Sometimes even the directors of the film itself refuse to call the film a remake. Like with Gus Van Sant’s Psycho: While the film was in production, the director refused to call the film a remake and stated it as being a “re-enactment”. Not only was Gus Van Sant’s Psycho a remake, it was shot for shot the same as the 1960 original…which itself was not original as it was based on a novel.
Even Tim Burton is guilty of this with his take on Planet Of The Apes: Where Tim himself refused to call the film a remake and instead opted for the term “re-imagining” as he did again later with Charlie And The Chocolate Factory.

Really, what is the problem with the term “remake” these days and so many people from fans to even directors trying to bypass the word remake with other buzzwords instead like; “re-imagining”, “re-telling”, “re-adaption” and so on?
If you are retelling the same story…it’s a remake so just call it a remake you pompous arse.

Something else I often see popping up is the argument that the remake is not better than the original. But why does it have to be better? Why can the film not be judged on it’s own merits as it’s own film? Often a remake is not made in order to be “better” but more so to be different. This is why I enjoy watching remakes, to see what is done differently. Stories have been told and retold for centuries and often done differently over the many years. Not necessarily better…differently. Yet it is only movie remakes that get the bad rep. Does it really matter if a film is a remake as long as you enjoyed it?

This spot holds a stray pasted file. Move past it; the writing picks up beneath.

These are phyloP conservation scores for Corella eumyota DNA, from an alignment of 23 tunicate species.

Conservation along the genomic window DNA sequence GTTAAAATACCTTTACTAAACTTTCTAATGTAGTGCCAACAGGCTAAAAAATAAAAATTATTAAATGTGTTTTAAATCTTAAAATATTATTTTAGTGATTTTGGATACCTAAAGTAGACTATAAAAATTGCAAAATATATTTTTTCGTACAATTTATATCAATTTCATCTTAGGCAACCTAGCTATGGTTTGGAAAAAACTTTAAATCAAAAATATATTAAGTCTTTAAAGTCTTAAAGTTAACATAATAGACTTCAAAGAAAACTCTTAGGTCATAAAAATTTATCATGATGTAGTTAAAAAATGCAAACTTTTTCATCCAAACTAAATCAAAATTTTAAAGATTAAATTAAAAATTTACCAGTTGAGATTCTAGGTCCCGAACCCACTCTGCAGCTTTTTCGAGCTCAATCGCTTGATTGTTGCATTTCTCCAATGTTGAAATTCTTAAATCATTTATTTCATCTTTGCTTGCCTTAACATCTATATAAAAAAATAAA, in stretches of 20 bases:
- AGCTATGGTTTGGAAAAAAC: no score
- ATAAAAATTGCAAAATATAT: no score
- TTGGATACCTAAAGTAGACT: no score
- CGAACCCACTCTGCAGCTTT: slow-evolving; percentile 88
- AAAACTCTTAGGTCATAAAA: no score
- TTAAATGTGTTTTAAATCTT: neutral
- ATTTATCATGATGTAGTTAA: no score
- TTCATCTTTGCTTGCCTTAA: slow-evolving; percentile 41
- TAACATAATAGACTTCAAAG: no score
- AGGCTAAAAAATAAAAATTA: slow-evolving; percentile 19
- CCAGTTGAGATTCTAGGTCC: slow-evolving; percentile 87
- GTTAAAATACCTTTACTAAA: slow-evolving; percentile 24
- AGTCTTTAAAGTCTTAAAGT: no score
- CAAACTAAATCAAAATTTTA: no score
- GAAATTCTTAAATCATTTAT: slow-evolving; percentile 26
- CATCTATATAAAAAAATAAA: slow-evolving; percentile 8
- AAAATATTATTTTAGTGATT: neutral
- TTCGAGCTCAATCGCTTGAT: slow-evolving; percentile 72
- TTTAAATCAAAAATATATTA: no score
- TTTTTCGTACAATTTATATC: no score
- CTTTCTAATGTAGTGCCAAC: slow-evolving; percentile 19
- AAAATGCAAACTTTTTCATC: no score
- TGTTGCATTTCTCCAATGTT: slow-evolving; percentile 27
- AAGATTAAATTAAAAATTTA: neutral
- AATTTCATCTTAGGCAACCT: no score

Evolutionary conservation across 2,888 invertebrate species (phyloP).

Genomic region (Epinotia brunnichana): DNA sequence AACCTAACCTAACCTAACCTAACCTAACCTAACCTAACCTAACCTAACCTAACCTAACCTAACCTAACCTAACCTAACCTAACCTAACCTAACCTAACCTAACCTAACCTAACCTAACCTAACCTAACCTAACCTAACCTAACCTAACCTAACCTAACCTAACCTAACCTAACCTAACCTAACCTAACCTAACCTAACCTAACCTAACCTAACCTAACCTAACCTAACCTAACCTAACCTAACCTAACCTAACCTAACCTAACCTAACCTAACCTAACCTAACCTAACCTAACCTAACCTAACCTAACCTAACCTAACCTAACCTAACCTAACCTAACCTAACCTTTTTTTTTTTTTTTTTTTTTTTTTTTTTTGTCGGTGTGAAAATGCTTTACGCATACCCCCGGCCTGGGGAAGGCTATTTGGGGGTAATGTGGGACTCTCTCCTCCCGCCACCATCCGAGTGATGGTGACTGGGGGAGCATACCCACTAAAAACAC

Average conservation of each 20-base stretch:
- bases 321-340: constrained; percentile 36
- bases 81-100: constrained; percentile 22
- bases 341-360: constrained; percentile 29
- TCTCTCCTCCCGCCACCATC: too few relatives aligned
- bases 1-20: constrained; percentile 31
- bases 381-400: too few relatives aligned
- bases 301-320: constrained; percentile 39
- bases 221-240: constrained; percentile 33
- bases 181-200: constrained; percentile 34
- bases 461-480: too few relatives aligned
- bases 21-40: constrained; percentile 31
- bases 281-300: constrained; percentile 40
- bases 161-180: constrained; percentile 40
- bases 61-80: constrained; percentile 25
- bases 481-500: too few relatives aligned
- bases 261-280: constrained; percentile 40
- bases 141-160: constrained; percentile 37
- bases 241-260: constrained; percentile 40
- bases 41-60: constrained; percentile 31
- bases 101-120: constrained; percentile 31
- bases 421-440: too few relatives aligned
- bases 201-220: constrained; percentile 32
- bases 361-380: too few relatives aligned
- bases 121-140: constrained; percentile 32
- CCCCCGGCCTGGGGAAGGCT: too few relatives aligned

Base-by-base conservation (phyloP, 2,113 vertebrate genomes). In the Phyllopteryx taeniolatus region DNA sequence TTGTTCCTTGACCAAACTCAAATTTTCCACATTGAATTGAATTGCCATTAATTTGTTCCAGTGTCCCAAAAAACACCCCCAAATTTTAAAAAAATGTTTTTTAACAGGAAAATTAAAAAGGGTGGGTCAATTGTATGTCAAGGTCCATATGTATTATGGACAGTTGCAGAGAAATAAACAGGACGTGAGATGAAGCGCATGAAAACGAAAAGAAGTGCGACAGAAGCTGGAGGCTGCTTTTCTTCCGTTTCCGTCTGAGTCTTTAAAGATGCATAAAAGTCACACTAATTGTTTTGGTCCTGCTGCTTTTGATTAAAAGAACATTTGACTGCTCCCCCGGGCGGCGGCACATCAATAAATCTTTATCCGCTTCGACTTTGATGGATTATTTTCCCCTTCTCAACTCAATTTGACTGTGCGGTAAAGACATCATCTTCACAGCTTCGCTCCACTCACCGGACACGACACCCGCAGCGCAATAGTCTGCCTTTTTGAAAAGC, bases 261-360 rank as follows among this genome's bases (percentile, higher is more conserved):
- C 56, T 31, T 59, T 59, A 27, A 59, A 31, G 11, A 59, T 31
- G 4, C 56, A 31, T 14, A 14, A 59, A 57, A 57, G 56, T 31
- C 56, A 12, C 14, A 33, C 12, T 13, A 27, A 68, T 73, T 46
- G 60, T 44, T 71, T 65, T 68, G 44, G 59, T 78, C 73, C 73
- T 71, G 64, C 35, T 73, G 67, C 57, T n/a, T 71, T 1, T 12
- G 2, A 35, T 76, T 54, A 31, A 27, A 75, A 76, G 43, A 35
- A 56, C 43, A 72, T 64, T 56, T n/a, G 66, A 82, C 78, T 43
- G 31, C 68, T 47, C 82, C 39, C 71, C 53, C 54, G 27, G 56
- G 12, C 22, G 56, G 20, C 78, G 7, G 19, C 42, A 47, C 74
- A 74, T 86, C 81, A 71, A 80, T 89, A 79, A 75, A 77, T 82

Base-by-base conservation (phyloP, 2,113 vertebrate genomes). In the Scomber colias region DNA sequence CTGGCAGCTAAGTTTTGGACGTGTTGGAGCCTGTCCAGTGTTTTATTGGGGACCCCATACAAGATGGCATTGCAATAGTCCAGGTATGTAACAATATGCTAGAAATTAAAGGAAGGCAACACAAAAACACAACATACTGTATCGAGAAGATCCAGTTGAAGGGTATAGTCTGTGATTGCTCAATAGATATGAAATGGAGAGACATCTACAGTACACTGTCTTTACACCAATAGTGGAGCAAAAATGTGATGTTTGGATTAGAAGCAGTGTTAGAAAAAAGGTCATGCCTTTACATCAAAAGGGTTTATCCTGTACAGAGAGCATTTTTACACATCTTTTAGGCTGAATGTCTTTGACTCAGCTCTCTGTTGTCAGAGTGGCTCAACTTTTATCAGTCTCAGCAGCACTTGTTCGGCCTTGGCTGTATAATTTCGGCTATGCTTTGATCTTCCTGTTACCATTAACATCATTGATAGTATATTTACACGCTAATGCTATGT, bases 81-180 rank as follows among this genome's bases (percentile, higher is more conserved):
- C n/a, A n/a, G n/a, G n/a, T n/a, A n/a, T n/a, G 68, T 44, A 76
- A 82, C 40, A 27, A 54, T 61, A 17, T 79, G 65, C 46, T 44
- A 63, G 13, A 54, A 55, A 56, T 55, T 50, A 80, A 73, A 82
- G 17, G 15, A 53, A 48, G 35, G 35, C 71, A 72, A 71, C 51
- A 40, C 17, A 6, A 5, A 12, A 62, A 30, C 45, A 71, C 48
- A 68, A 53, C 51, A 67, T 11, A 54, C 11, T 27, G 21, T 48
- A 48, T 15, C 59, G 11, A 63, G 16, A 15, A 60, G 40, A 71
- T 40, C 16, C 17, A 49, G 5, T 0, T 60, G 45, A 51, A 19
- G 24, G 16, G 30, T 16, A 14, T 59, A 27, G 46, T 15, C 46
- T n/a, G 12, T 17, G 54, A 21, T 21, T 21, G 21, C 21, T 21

What about the “this remake ruined my childhood” pathetic rant you’ll often see too?
How has a film “ruined your childhood” exactly? Lets be honest, your childhood has not been touched or affected in any way at all has it? “They ruined the original” is another one, again how? The original film is still the exact same original film it ever was and nothing has changed. No remake can ever change that. It’s not as if when a remake is released, all copies of the original film are destroyed. They have also not been “George Lucased” and altered in anyway either, the original film is still the exact same original film it was pre-remake.